Now two for two, the defense team next sought to have McVeigh and Nichols receive separate trials. The advantage of separate trials in terrorism cases has long been appreciated by criminal defense lawyers. In this book’s introduction I quoted from my novel concerning Clarence Darrow’s defense of the Western Federation of Miner’s top officials in the murder/conspiracy trial for the bombing death of former Idaho Governor Frank Steunenberg in 1905. WFM officers Haywood, Moyer, and Pettibone were forcibly kidnapped in Denver and hustled back to Idaho to stand trial for conspiring to have the ex-governor – despised by labor for having forcibly crushed a strike while in office – assassinated. Darrow understood the value of forcing the state to prosecute each defendant separately: if he won only one acquittal, the entire conspiracy theory would fall under a shadow of doubt, opening the way for successful appeals of any other “guilty” verdicts. In the event, the first trial, that of “Big Bill” Haywood, the union’s treasurer and most prominent radical, ended in a verdict of “not guilty.” After that, the subsequent acquittal of President George Pettibone was almost a foregone conclusion.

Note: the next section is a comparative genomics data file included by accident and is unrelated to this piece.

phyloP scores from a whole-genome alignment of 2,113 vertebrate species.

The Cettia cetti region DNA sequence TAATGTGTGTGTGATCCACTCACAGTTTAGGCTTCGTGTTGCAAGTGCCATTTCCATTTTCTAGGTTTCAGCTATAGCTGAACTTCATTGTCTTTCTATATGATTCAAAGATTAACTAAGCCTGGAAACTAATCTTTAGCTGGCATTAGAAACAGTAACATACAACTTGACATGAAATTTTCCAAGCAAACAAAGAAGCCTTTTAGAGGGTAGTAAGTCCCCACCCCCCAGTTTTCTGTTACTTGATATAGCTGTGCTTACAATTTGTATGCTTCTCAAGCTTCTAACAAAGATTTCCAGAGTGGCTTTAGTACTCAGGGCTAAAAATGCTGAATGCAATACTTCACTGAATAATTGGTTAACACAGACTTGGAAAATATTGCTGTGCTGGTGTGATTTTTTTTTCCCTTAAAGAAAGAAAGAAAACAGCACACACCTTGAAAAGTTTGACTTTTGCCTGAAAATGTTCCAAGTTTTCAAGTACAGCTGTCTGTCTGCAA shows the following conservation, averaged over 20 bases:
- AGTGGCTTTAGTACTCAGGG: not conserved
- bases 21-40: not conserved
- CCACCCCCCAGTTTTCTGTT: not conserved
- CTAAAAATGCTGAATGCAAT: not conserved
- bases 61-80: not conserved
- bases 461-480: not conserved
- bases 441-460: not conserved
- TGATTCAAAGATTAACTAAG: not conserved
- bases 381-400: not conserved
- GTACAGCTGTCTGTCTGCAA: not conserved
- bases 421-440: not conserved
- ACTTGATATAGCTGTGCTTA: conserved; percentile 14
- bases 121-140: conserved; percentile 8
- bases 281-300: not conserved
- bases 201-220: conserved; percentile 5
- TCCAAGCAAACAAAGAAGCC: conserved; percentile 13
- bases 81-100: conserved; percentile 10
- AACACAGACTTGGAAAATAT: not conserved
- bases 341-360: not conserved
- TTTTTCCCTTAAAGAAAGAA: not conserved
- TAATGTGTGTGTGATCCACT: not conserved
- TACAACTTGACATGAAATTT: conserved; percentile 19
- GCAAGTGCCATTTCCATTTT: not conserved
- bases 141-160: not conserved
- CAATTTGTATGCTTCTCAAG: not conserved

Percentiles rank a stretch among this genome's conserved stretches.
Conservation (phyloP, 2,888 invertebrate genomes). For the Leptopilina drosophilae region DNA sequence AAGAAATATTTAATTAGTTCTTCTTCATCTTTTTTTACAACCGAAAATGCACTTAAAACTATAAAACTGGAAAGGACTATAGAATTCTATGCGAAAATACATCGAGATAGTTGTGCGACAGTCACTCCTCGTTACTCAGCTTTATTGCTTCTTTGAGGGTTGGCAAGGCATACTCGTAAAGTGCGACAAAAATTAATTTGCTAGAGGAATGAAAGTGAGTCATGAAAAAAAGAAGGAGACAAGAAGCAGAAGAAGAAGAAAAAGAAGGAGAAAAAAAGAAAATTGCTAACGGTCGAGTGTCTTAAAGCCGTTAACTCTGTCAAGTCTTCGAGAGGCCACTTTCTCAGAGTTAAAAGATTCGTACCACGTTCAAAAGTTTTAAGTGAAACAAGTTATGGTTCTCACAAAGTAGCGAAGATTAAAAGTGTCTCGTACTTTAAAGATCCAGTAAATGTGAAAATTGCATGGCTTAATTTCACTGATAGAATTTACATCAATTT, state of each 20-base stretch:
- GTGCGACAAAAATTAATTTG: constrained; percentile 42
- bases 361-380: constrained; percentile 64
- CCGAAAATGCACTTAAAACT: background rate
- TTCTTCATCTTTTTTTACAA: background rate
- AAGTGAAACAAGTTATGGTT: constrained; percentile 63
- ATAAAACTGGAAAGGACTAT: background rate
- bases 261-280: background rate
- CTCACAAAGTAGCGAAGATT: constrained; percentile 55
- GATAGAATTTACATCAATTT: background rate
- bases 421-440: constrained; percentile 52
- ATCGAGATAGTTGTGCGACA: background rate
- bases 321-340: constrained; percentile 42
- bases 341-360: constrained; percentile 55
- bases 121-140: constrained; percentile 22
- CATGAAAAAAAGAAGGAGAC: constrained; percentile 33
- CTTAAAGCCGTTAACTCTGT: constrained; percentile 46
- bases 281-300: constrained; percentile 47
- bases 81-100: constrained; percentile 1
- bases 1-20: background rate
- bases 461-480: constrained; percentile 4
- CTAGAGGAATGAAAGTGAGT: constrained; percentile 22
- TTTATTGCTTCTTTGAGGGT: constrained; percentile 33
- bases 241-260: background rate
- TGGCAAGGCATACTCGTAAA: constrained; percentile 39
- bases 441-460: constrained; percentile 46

As if taking a page from Darrow’s 1907 trial notebook, Jones and Tigar contended that (1) Terry Nichols’ statements to the FBI during the marathon (nine-hour) interrogation immediately following his arrest were coerced and that he had not been properly apprised of his rights, and (2) that for a jury to hear Nichols’ words echoing from the basement of the police station, without McVeigh’s lawyer being able to interrogate Nichols on the stand (thus invading Nichols’ Fifth Amendment right against self-incrimination) would be unfair under any circumstances. The defense was on a role. Judge Matsch ruled that not only would the two receive separate trials, but additionally none of Nichols’ police station statements could be heard by McVeigh’s jury.
He also set McVeigh’s trial down for March 31, 1997.
McVeigh’s Trial